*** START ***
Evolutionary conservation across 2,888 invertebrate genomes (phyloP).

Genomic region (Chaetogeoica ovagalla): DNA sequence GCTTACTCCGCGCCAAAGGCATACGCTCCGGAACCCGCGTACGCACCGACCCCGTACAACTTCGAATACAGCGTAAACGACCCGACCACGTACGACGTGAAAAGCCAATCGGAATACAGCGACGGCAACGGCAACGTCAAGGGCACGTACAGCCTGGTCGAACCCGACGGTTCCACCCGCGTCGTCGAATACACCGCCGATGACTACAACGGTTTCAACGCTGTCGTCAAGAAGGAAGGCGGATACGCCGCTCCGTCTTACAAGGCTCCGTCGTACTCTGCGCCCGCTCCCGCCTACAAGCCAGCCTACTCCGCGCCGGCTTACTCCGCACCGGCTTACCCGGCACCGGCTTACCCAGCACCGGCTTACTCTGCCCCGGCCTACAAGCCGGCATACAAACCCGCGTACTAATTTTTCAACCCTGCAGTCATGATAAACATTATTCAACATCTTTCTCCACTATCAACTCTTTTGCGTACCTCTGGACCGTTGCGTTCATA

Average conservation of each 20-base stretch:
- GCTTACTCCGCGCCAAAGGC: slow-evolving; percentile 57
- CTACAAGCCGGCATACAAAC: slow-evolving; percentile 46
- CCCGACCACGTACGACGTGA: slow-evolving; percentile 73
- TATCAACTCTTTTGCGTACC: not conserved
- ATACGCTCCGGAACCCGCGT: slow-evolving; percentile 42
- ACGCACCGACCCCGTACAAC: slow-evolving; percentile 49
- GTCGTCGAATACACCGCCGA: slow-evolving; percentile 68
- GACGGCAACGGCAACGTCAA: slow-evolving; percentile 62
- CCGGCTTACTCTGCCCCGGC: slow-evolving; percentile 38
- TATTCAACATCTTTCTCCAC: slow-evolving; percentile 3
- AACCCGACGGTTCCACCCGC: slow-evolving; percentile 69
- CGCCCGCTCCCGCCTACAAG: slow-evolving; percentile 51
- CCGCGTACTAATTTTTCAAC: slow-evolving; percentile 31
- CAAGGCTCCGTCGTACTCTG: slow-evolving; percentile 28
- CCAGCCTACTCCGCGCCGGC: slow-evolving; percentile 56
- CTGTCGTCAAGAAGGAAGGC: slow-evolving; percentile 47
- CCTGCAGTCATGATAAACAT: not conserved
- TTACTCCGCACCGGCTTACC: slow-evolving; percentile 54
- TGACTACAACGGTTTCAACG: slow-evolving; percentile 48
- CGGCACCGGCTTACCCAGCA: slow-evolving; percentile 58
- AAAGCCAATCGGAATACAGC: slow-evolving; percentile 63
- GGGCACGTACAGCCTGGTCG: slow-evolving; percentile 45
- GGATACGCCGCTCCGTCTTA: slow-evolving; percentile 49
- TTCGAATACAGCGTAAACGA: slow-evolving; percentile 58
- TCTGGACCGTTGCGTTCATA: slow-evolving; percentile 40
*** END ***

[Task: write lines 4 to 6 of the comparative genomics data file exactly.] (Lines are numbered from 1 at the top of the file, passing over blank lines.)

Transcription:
- GCTTACTCCGCGCCAAAGGC: slow-evolving; percentile 57
- CTACAAGCCGGCATACAAAC: slow-evolving; percentile 46
- CCCGACCACGTACGACGTGA: slow-evolving; percentile 73